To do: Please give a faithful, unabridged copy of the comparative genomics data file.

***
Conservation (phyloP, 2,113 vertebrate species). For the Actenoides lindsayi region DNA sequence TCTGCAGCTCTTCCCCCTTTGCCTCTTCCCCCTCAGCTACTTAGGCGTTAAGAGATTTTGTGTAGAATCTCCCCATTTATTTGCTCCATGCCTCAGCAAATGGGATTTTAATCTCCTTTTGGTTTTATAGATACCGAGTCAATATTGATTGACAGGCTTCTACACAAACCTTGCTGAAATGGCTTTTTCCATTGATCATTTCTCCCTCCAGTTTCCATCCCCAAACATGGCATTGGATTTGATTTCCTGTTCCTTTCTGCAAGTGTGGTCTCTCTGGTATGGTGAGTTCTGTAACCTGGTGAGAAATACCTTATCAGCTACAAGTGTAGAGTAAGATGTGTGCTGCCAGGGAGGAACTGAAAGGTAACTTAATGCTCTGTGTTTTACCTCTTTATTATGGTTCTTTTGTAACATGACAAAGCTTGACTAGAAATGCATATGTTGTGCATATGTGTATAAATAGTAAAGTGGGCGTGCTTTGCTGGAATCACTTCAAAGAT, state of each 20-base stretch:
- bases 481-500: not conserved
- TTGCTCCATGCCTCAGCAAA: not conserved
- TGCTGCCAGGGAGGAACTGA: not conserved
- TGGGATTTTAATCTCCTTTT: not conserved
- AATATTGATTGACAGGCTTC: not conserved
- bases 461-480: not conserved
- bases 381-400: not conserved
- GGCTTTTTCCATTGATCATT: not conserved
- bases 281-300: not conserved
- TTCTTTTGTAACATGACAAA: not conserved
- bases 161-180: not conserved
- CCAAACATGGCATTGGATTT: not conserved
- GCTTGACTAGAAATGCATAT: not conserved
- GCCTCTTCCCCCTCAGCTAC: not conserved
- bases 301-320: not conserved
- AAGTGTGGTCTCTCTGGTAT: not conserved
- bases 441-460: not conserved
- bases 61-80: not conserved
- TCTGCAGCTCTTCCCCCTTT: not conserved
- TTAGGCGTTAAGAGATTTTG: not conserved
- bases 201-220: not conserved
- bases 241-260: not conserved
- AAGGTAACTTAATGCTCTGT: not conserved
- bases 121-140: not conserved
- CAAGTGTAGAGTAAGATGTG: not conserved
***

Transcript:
Conservation (phyloP, 2,113 vertebrate species). For the Actenoides lindsayi region DNA sequence TCTGCAGCTCTTCCCCCTTTGCCTCTTCCCCCTCAGCTACTTAGGCGTTAAGAGATTTTGTGTAGAATCTCCCCATTTATTTGCTCCATGCCTCAGCAAATGGGATTTTAATCTCCTTTTGGTTTTATAGATACCGAGTCAATATTGATTGACAGGCTTCTACACAAACCTTGCTGAAATGGCTTTTTCCATTGATCATTTCTCCCTCCAGTTTCCATCCCCAAACATGGCATTGGATTTGATTTCCTGTTCCTTTCTGCAAGTGTGGTCTCTCTGGTATGGTGAGTTCTGTAACCTGGTGAGAAATACCTTATCAGCTACAAGTGTAGAGTAAGATGTGTGCTGCCAGGGAGGAACTGAAAGGTAACTTAATGCTCTGTGTTTTACCTCTTTATTATGGTTCTTTTGTAACATGACAAAGCTTGACTAGAAATGCATATGTTGTGCATATGTGTATAAATAGTAAAGTGGGCGTGCTTTGCTGGAATCACTTCAAAGAT, state of each 20-base stretch:
- bases 481-500: not conserved
- TTGCTCCATGCCTCAGCAAA: not conserved
- TGCTGCCAGGGAGGAACTGA: not conserved
- TGGGATTTTAATCTCCTTTT: not conserved
- AATATTGATTGACAGGCTTC: not conserved
- bases 461-480: not conserved
- bases 381-400: not conserved
- GGCTTTTTCCATTGATCATT: not conserved
- bases 281-300: not conserved
- TTCTTTTGTAACATGACAAA: not conserved
- bases 161-180: not conserved
- CCAAACATGGCATTGGATTT: not conserved
- GCTTGACTAGAAATGCATAT: not conserved
- GCCTCTTCCCCCTCAGCTAC: not conserved
- bases 301-320: not conserved
- AAGTGTGGTCTCTCTGGTAT: not conserved
- bases 441-460: not conserved
- bases 61-80: not conserved
- TCTGCAGCTCTTCCCCCTTT: not conserved
- TTAGGCGTTAAGAGATTTTG: not conserved
- bases 201-220: not conserved
- bases 241-260: not conserved
- AAGGTAACTTAATGCTCTGT: not conserved
- bases 121-140: not conserved
- CAAGTGTAGAGTAAGATGTG: not conserved